Vaughan Williams’ Anniversary and a New Lark

E.O. Hoppé: Ralph Vaughan Williams, ca. 1920

E.O. Hoppé: Ralph Vaughan Williams, ca. 1920

Ralph Vaughan Williams (1872-1958) took British music out of its German mindset and gave it its own voice. His 150th anniversary will occur on 12 October and a new version of one of his most famous pieces lets us hear him again in a new vein.

Vaughan Williams worked in all genres: opera and ballet; symphonies (he wrote 9); orchestral music, the most famous of which is his Fantasia on a Theme by Thomas Tallis (1910, revised 1913 and 1919); he wrote numerous concertos, including concertos for harmonica, for tuba, for piano, and for all string instruments, the most performed is The Lark Ascending (1914) for violin and orchestra; choral works, hymn tunes, carols, and vocal works; pieces for concert and wind bands, pieces for chamber ensemble, including two string quartets; works for keyboard, for piano and for organ; and film scores, radio scores. Few modern composers have worked across such a wide range of classical music.

In short, he touched so many aspects of music that little in British music was not affected by his presence. His greatest influence came from his 20 years at the Royal College of Music where his list of students includes others who would go on to define British music.



His works were not always appreciated at their first hearing but over the decades, have become familiar in the repertoire. Many of his works cross genres, such as his operas, which he variously described as ‘masque’ or ‘romantic extravaganza’. Only one opera was really labelled an opera (Sir John in Love, based on The Merry Wives of Windsor). Unfortunately, many of his operas were originally staged at the RCM in amateur performances that have largely kept them out of the professional repertoire. One of the elements of his operas that marked them as different was his preference for long tableaux scenes, where he let the music speak for itself. This predilection proved to be more successful in his ballets, where long musical scenes are more the norm.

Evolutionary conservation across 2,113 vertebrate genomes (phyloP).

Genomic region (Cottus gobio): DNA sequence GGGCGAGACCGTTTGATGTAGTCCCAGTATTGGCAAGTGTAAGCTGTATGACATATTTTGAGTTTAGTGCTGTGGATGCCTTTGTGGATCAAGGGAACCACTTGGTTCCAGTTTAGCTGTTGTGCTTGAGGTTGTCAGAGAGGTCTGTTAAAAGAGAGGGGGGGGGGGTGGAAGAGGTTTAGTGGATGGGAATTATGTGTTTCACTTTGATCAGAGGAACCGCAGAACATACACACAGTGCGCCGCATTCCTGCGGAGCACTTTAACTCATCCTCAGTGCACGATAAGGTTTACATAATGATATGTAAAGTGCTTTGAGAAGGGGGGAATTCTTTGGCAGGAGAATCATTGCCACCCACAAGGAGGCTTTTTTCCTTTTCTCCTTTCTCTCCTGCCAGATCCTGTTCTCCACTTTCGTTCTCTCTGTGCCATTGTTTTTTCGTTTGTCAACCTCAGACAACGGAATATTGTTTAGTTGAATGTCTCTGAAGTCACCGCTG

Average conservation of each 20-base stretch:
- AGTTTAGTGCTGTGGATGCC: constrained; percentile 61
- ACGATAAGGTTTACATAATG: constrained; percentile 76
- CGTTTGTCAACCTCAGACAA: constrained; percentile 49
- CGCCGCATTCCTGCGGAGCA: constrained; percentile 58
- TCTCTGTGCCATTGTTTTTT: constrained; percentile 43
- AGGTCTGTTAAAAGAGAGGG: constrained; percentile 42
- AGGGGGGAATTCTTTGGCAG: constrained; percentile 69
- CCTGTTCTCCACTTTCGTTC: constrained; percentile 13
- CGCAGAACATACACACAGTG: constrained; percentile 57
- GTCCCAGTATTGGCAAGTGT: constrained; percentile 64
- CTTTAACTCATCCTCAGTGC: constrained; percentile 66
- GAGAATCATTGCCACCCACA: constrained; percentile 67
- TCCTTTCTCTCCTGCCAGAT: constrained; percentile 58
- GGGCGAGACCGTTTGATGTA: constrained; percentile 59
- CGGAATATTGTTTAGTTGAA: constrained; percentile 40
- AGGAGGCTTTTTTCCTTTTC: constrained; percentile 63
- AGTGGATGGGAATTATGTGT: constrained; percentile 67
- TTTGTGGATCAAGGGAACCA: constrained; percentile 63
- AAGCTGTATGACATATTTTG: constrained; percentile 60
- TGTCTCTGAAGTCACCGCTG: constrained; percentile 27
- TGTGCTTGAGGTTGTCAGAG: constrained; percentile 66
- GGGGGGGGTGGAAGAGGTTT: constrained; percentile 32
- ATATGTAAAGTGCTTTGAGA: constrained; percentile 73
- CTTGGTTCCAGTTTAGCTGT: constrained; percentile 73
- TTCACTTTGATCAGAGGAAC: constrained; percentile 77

Vaughan Williams regarded the human voice as the oldest and greatest of musical instruments and it is an honour of this and his anniversary that the English vocal group VOCES8 has combined with the violinist Jack Liebeck to create a new vocal take on Vaughan Williams’ masterpiece The Lark Ascending. The arrangement, by Paul Drayton, goes back to the original poem by George Meredith that inspired RVW, and uses text from the poem as part of the vocal setting.

Also in honour of RVW (as he’s usually known), VOCES8 will be broadcasting a LIVE from London online concert on 15 October that will include this new version of The Lark, and a new work by Christopher Tin, The Lost Birds, an elegy for the loss of birds and bird species due to human activity.

Meet the master of English music by hearing him in a different way.

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